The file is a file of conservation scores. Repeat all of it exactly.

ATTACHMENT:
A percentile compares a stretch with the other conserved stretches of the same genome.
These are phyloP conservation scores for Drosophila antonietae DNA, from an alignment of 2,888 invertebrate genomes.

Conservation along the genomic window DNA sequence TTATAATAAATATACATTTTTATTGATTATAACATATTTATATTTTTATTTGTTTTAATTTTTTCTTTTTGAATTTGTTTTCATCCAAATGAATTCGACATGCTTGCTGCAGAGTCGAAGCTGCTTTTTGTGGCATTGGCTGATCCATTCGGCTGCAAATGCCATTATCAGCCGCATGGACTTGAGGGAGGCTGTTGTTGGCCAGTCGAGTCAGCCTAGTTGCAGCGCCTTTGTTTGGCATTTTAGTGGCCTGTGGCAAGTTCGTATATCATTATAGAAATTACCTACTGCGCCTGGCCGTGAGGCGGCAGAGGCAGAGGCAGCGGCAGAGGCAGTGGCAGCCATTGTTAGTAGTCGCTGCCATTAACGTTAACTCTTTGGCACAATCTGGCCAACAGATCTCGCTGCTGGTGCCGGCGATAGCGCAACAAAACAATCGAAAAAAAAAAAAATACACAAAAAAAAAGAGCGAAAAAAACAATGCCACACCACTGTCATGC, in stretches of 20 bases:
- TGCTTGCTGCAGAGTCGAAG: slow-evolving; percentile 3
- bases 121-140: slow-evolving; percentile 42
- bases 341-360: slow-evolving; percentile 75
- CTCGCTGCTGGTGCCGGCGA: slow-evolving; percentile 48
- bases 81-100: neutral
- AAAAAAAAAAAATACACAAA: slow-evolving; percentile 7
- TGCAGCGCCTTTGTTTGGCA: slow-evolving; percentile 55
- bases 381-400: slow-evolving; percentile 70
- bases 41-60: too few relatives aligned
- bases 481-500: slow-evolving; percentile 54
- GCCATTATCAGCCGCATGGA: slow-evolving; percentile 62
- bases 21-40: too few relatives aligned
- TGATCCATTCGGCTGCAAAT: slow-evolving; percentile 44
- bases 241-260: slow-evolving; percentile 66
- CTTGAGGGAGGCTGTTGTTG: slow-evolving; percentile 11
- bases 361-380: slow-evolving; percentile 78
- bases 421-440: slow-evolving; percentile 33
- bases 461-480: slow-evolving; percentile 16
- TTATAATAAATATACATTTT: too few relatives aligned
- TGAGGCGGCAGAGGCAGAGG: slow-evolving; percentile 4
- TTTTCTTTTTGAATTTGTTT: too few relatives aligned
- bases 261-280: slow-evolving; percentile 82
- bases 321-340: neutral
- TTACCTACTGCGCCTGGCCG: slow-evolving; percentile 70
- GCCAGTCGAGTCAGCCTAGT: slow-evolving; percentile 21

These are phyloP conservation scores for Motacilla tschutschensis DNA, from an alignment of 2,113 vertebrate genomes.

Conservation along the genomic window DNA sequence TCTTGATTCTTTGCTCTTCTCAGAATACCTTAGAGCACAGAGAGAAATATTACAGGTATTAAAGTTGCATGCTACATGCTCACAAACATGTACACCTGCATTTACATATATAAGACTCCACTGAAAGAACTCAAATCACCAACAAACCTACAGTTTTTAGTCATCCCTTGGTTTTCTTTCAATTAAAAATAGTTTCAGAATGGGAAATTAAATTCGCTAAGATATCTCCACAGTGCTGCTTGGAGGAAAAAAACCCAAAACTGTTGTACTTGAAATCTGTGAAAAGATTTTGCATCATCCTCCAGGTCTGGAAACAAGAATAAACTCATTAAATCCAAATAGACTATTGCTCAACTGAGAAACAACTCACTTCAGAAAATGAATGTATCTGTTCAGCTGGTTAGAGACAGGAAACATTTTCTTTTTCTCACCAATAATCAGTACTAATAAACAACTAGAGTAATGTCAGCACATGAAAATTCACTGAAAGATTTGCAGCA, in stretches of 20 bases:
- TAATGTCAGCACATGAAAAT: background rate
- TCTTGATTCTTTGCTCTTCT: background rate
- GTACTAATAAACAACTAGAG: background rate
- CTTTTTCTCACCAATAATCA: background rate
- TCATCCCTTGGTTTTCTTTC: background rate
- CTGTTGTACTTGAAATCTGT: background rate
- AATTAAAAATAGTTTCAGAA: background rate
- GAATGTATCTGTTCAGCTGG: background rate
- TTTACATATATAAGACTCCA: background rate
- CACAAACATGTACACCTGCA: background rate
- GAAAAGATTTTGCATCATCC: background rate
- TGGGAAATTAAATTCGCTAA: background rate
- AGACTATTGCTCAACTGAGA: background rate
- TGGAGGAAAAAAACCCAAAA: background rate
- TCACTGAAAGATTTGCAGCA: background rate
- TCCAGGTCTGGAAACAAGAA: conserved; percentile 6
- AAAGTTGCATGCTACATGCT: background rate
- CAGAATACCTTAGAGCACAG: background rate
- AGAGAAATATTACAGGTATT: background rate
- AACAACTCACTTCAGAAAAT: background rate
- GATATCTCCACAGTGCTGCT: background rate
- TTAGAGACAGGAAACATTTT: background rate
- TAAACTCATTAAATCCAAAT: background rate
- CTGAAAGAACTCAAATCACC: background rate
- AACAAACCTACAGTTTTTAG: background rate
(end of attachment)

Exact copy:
A percentile compares a stretch with the other conserved stretches of the same genome.
These are phyloP conservation scores for Drosophila antonietae DNA, from an alignment of 2,888 invertebrate genomes.

Conservation along the genomic window DNA sequence TTATAATAAATATACATTTTTATTGATTATAACATATTTATATTTTTATTTGTTTTAATTTTTTCTTTTTGAATTTGTTTTCATCCAAATGAATTCGACATGCTTGCTGCAGAGTCGAAGCTGCTTTTTGTGGCATTGGCTGATCCATTCGGCTGCAAATGCCATTATCAGCCGCATGGACTTGAGGGAGGCTGTTGTTGGCCAGTCGAGTCAGCCTAGTTGCAGCGCCTTTGTTTGGCATTTTAGTGGCCTGTGGCAAGTTCGTATATCATTATAGAAATTACCTACTGCGCCTGGCCGTGAGGCGGCAGAGGCAGAGGCAGCGGCAGAGGCAGTGGCAGCCATTGTTAGTAGTCGCTGCCATTAACGTTAACTCTTTGGCACAATCTGGCCAACAGATCTCGCTGCTGGTGCCGGCGATAGCGCAACAAAACAATCGAAAAAAAAAAAAATACACAAAAAAAAAGAGCGAAAAAAACAATGCCACACCACTGTCATGC, in stretches of 20 bases:
- TGCTTGCTGCAGAGTCGAAG: slow-evolving; percentile 3
- bases 121-140: slow-evolving; percentile 42
- bases 341-360: slow-evolving; percentile 75
- CTCGCTGCTGGTGCCGGCGA: slow-evolving; percentile 48
- bases 81-100: neutral
- AAAAAAAAAAAATACACAAA: slow-evolving; percentile 7
- TGCAGCGCCTTTGTTTGGCA: slow-evolving; percentile 55
- bases 381-400: slow-evolving; percentile 70
- bases 41-60: too few relatives aligned
- bases 481-500: slow-evolving; percentile 54
- GCCATTATCAGCCGCATGGA: slow-evolving; percentile 62
- bases 21-40: too few relatives aligned
- TGATCCATTCGGCTGCAAAT: slow-evolving; percentile 44
- bases 241-260: slow-evolving; percentile 66
- CTTGAGGGAGGCTGTTGTTG: slow-evolving; percentile 11
- bases 361-380: slow-evolving; percentile 78
- bases 421-440: slow-evolving; percentile 33
- bases 461-480: slow-evolving; percentile 16
- TTATAATAAATATACATTTT: too few relatives aligned
- TGAGGCGGCAGAGGCAGAGG: slow-evolving; percentile 4
- TTTTCTTTTTGAATTTGTTT: too few relatives aligned
- bases 261-280: slow-evolving; percentile 82
- bases 321-340: neutral
- TTACCTACTGCGCCTGGCCG: slow-evolving; percentile 70
- GCCAGTCGAGTCAGCCTAGT: slow-evolving; percentile 21

These are phyloP conservation scores for Motacilla tschutschensis DNA, from an alignment of 2,113 vertebrate genomes.

Conservation along the genomic window DNA sequence TCTTGATTCTTTGCTCTTCTCAGAATACCTTAGAGCACAGAGAGAAATATTACAGGTATTAAAGTTGCATGCTACATGCTCACAAACATGTACACCTGCATTTACATATATAAGACTCCACTGAAAGAACTCAAATCACCAACAAACCTACAGTTTTTAGTCATCCCTTGGTTTTCTTTCAATTAAAAATAGTTTCAGAATGGGAAATTAAATTCGCTAAGATATCTCCACAGTGCTGCTTGGAGGAAAAAAACCCAAAACTGTTGTACTTGAAATCTGTGAAAAGATTTTGCATCATCCTCCAGGTCTGGAAACAAGAATAAACTCATTAAATCCAAATAGACTATTGCTCAACTGAGAAACAACTCACTTCAGAAAATGAATGTATCTGTTCAGCTGGTTAGAGACAGGAAACATTTTCTTTTTCTCACCAATAATCAGTACTAATAAACAACTAGAGTAATGTCAGCACATGAAAATTCACTGAAAGATTTGCAGCA, in stretches of 20 bases:
- TAATGTCAGCACATGAAAAT: background rate
- TCTTGATTCTTTGCTCTTCT: background rate
- GTACTAATAAACAACTAGAG: background rate
- CTTTTTCTCACCAATAATCA: background rate
- TCATCCCTTGGTTTTCTTTC: background rate
- CTGTTGTACTTGAAATCTGT: background rate
- AATTAAAAATAGTTTCAGAA: background rate
- GAATGTATCTGTTCAGCTGG: background rate
- TTTACATATATAAGACTCCA: background rate
- CACAAACATGTACACCTGCA: background rate
- GAAAAGATTTTGCATCATCC: background rate
- TGGGAAATTAAATTCGCTAA: background rate
- AGACTATTGCTCAACTGAGA: background rate
- TGGAGGAAAAAAACCCAAAA: background rate
- TCACTGAAAGATTTGCAGCA: background rate
- TCCAGGTCTGGAAACAAGAA: conserved; percentile 6
- AAAGTTGCATGCTACATGCT: background rate
- CAGAATACCTTAGAGCACAG: background rate
- AGAGAAATATTACAGGTATT: background rate
- AACAACTCACTTCAGAAAAT: background rate
- GATATCTCCACAGTGCTGCT: background rate
- TTAGAGACAGGAAACATTTT: background rate
- TAAACTCATTAAATCCAAAT: background rate
- CTGAAAGAACTCAAATCACC: background rate
- AACAAACCTACAGTTTTTAG: background rate